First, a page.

The joys and woes of building a Mini-ITX Computer System
The minimalistic and somewhat expensive approach in building a computer.
Desktop computers these days are usually big, bulky, and take a huge footprint on your desk. Some people are fine with these systems, especially if the nature of their work requires it. But there are people who want a simple, compact and minimal system. That’s where a mini-ITX system comes in.
A full-size ATX motherboard is not necessary for most people nowadays, and the smaller mini-ITX systems have almost (if not all) the same features that they have. Today, mini-ITX motherboards are robust, have effective VRM cooling capabilities and have the same quality as their full-sized counterparts.
Why should you build an ITX system?
A mini-ITX system can save space.
Usually, mini-ITX systems are very small. These systems are so compact that they take a very small footprint on your desk. The extra space that you will have could be potentially used to add a wider monitor for better desktop real estate, or add another monitor entirely.
While a full-size tower case with lots of RGB fans is fancy to look at, the minimal look of a mini-ITX system sitting on top of your desk or beside your TV is somewhat aesthetically pleasing to my eyes. A mini-ITX case can be as small as a shoebox, and some cases are thin but taller and built like a PlayStation 5 console. If you want extra space to work on or just love the minimalist aesthetic of it, an ITX system might be worth it.
A mini-ITX system can be portable.
Due to it’s small and compact size, most mini-ITX systems are portable. This makes moving the system to another place a breeze, unlike those big, bulky ATX tower systems. Some people even put an entire computer in a backpack, minus the peripherals. You can bring your computer anywhere and have LAN parties!
Still, a laptop is much more portable. I wouldn’t recommend bringing your mini-ITX computer to a coffee shop and do some work.
It just looks cool.
One of the charms of building an ITX system is the thought of cramming as much hardware that you can in a small, compact computer case. Most ITX systems today can handle powerful hardware due to their excellent cooling and compatibility. It is just satisfying to build a tiny computer that can handle anything you throw at it. An excellently planned ITX system can be compared to a full ATX tower system in performance, but coming in a small package.
Of course, being small has its disadvantages.
Parts can be expensive.
Generally, mini-ITX systems aren’t mainstream and can be expensive, especially the motherboards and computer cases. Although this is somewhat changing in the recent years, mini-ITX motherboards are still expensive due to low production volume. These small motherboards also get crammed in features like built-in WIFI and Bluetooth, thus increasing their prices.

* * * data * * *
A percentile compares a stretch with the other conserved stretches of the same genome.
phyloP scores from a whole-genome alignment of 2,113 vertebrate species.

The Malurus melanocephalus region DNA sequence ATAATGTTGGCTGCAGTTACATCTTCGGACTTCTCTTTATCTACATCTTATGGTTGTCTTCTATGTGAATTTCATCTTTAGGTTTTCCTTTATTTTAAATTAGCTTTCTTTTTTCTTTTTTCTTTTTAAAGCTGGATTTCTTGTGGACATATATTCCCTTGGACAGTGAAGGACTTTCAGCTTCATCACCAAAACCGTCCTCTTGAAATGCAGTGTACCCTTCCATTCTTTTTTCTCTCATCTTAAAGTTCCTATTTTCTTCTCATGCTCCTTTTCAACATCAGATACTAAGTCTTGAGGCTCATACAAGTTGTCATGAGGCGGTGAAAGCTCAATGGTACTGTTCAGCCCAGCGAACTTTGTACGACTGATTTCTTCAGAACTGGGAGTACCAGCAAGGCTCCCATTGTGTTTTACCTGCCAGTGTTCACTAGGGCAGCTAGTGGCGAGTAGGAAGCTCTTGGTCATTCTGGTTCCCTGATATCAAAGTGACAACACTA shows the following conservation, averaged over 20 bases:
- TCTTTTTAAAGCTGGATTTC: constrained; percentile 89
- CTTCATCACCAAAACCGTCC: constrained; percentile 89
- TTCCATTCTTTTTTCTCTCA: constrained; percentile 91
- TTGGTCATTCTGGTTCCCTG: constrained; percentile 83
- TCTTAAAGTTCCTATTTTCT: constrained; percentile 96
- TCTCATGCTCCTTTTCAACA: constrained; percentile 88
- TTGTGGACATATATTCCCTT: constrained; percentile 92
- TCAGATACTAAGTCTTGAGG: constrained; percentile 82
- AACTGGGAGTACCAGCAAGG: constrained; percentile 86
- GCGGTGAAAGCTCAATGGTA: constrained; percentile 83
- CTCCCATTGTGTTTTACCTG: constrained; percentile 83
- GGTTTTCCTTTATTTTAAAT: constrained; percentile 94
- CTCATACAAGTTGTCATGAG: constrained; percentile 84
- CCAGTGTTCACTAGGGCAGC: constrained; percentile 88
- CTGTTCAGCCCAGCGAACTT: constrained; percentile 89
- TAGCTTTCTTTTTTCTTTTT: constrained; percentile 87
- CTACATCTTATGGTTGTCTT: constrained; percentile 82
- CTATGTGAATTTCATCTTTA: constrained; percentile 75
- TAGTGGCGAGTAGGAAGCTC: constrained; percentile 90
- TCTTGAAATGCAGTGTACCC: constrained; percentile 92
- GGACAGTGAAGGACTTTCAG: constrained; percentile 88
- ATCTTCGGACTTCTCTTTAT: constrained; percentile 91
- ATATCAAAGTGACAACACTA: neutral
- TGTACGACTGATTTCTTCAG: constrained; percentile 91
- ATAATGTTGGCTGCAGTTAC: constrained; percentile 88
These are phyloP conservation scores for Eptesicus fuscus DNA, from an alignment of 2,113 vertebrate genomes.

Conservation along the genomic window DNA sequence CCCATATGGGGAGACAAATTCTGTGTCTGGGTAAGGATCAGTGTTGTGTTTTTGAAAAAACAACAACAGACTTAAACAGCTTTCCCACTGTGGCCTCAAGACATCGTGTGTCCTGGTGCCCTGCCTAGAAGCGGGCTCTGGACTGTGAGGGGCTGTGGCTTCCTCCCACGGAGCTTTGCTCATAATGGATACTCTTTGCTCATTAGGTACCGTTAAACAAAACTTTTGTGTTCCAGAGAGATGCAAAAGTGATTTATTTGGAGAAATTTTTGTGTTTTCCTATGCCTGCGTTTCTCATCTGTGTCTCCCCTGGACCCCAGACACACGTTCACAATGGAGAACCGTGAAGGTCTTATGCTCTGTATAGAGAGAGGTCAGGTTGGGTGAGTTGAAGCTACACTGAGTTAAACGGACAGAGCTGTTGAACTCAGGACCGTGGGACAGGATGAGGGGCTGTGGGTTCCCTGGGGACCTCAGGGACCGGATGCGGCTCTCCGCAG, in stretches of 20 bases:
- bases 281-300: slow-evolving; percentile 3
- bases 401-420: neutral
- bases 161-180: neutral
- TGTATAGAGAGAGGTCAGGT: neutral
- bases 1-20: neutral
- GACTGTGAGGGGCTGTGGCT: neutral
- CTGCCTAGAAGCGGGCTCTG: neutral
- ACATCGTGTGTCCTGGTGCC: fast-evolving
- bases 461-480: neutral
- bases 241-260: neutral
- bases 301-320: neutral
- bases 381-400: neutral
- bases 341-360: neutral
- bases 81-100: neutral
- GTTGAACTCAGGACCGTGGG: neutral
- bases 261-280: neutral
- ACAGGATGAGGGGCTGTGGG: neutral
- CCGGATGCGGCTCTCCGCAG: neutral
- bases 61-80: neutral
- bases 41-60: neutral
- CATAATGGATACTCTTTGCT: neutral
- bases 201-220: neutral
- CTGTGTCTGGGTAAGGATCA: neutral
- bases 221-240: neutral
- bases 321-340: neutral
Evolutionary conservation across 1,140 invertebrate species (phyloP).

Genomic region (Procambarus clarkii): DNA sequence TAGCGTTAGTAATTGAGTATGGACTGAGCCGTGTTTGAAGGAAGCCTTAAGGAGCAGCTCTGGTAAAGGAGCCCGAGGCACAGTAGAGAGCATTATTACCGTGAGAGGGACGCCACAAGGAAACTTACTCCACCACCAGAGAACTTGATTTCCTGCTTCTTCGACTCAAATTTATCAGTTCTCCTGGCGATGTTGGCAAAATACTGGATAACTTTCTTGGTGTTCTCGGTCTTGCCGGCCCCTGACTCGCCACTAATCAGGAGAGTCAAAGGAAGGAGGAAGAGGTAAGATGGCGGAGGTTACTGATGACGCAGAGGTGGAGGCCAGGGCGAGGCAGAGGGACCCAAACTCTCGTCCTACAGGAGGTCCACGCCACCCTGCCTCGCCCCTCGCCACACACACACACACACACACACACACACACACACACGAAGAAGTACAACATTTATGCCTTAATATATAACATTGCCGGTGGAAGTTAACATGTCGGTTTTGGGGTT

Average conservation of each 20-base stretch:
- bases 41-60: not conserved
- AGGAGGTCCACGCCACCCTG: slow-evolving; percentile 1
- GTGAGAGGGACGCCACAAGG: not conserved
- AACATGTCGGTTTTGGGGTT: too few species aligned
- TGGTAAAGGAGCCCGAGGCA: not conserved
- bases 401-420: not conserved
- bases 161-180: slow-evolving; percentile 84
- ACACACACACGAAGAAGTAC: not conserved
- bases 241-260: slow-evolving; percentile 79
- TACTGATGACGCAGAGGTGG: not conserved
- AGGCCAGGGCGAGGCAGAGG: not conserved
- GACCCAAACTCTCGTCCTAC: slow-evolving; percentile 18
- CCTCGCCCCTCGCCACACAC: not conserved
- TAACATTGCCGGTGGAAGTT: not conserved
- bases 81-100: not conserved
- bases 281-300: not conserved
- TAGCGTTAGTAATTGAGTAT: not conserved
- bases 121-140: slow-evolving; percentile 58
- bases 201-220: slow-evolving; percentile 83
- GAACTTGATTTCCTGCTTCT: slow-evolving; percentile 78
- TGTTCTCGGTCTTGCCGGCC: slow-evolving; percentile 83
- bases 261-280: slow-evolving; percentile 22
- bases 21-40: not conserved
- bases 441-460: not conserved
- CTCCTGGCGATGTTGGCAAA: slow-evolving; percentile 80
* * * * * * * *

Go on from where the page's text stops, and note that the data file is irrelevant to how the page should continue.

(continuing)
Some niche cases can go up to several hundred dollars, compared to a micro-ATX or ATX case which you can get one for less than a hundred bucks. Smaller power supplies needed in the system called SFX PSUs also tend to be expensive in the same way the mini-ITX motherboards; they aren’t really a mainstream product.
Builds can be limited
Mini-ITX motherboards only have one PCIE x16 slot, and most cases do not like very big graphics cards that are in the market nowadays. RAM slots are also limited to two, so if you need more memory, you have to pay a premium price for those high-capacity memory modules.
While spinning hard drives are cheap for mass storage, most people who build small systems prefer Solid State Drives or SSDs due to their compact size. ITX cases limit the number of hard drives you can use, and some cases do not even allow for a 3.5-inch drive.
Needs a lot of planning and effort to build.
As with any other computer build, careful planning is required in a small form factor computer. Building one can be especially hard, particularly to those who have little to no experience in building computers. Managing PSU cables in a tight space can be a burden sometimes and requires lots of planning.
Building on a large case is easy since you have all the space in the world to hide and route your cables. On small form factor cases on the other hand, the space you work on can be very limited depending on the case that you choose and might not be a pleasant experience to those who have never built a computer before.
All in all, building a small form factor ITX system is satisfying. With careful planning and research, you can have a very small computer that still packs a punch as much as a full tower system.